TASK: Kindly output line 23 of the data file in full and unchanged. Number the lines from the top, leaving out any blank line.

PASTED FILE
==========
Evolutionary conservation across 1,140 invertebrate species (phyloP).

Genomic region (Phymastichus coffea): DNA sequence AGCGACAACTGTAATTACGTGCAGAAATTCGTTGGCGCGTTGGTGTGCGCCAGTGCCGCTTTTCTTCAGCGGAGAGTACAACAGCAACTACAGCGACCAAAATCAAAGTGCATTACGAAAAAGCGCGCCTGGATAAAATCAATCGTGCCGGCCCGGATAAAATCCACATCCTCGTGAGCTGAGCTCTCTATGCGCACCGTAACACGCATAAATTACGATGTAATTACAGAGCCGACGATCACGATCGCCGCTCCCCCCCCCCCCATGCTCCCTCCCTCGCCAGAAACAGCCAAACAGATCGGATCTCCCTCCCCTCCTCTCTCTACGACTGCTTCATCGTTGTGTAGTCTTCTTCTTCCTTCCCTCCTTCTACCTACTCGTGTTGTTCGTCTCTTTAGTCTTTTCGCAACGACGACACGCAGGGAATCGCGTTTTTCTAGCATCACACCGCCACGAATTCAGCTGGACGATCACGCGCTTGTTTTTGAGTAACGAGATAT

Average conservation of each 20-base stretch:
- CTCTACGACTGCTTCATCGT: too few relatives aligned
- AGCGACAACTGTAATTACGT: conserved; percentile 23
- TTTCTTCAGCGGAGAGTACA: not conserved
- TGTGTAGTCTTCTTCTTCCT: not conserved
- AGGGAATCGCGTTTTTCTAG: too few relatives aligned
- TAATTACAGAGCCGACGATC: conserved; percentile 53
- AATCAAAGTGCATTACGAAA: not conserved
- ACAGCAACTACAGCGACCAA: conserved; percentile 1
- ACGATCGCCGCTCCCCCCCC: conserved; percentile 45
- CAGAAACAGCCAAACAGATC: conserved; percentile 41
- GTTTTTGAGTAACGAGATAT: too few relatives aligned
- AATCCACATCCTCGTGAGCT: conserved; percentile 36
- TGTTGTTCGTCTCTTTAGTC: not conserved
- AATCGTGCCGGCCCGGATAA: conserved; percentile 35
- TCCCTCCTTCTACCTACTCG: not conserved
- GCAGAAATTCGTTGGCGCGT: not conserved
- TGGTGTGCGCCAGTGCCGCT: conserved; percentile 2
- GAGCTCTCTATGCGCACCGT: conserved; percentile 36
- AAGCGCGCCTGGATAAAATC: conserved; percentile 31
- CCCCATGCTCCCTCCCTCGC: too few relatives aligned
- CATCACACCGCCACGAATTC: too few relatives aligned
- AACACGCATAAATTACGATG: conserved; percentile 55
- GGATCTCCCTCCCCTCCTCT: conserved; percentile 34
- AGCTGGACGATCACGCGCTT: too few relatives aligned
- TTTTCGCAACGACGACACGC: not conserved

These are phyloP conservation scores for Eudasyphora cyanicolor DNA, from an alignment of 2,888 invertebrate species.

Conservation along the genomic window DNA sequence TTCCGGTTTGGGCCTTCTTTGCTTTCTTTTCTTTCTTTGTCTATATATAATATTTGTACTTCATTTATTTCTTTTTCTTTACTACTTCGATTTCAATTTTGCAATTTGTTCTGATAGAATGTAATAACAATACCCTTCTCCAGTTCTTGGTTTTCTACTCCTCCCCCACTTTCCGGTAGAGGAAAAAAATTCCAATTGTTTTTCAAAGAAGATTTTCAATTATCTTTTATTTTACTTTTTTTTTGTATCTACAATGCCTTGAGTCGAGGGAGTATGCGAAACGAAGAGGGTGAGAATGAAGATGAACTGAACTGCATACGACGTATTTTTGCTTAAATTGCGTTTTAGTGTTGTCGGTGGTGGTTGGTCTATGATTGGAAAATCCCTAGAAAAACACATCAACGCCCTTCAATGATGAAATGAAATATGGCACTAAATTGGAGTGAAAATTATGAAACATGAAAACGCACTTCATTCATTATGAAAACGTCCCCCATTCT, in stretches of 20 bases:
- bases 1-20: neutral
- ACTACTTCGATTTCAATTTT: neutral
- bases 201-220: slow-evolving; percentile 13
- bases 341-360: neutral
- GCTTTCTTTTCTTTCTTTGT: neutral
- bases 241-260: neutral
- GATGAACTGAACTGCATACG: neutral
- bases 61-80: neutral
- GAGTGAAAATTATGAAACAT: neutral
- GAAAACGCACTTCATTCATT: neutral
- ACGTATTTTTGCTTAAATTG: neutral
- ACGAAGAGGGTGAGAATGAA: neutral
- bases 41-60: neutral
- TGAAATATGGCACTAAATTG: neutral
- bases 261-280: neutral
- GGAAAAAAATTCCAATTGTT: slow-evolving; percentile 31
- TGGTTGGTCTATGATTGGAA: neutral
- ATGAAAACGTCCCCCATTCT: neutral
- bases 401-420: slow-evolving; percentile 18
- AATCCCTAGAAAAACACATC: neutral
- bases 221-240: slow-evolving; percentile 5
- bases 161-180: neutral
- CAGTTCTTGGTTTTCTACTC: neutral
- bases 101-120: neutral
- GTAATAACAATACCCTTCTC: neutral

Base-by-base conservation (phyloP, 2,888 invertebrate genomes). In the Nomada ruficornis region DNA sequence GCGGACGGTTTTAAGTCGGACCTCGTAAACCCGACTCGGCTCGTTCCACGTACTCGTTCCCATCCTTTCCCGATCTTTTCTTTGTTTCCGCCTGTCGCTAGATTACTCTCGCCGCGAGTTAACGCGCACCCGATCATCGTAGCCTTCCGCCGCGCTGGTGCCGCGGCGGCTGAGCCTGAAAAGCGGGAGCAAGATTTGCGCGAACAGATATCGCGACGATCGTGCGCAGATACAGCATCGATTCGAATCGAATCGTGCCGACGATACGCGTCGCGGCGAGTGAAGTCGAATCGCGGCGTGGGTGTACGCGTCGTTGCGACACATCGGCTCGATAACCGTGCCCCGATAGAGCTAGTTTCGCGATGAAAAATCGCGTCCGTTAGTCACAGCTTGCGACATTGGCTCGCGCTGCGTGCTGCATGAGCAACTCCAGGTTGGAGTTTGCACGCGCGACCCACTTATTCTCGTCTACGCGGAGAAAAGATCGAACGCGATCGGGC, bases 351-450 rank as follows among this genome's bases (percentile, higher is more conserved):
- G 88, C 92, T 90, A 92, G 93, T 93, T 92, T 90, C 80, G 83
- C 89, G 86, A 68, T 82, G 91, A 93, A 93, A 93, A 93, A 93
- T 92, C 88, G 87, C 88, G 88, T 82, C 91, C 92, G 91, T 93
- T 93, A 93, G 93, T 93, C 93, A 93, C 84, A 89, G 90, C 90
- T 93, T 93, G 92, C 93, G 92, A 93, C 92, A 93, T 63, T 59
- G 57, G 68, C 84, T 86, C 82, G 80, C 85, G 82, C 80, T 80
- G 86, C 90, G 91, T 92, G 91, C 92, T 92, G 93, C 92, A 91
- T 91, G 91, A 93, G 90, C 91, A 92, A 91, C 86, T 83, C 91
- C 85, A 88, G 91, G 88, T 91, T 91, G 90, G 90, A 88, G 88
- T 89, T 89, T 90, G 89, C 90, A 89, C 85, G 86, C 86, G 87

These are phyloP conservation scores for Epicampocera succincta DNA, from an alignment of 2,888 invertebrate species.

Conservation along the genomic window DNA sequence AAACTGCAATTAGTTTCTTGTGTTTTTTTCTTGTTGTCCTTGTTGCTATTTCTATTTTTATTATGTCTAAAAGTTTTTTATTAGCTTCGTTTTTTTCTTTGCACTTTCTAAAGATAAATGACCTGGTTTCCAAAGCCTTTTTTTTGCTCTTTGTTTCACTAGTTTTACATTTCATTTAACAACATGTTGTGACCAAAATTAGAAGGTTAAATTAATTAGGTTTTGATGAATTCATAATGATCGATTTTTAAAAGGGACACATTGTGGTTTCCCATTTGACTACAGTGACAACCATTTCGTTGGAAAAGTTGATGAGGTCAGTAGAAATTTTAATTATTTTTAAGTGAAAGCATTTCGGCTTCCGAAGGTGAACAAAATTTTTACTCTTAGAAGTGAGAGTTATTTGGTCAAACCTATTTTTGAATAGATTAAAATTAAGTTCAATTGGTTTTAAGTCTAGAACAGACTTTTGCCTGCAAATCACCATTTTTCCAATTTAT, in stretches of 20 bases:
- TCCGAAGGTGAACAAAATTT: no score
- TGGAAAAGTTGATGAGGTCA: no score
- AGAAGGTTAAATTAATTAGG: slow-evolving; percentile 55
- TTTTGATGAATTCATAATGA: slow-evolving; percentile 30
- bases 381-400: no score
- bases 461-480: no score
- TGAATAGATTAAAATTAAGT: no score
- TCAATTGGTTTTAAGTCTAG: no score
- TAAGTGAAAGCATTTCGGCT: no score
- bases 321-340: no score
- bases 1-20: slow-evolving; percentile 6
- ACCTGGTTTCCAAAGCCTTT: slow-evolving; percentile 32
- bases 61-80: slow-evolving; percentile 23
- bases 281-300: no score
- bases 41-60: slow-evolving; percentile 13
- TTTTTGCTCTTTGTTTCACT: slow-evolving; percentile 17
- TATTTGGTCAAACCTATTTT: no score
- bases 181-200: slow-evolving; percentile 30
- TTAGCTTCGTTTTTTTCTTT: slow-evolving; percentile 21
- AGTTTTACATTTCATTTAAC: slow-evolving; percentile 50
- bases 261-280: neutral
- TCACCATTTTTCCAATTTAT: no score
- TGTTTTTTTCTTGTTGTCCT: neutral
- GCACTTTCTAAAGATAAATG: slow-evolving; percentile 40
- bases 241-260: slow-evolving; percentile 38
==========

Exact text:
- CCCCATGCTCCCTCCCTCGC: too few relatives aligned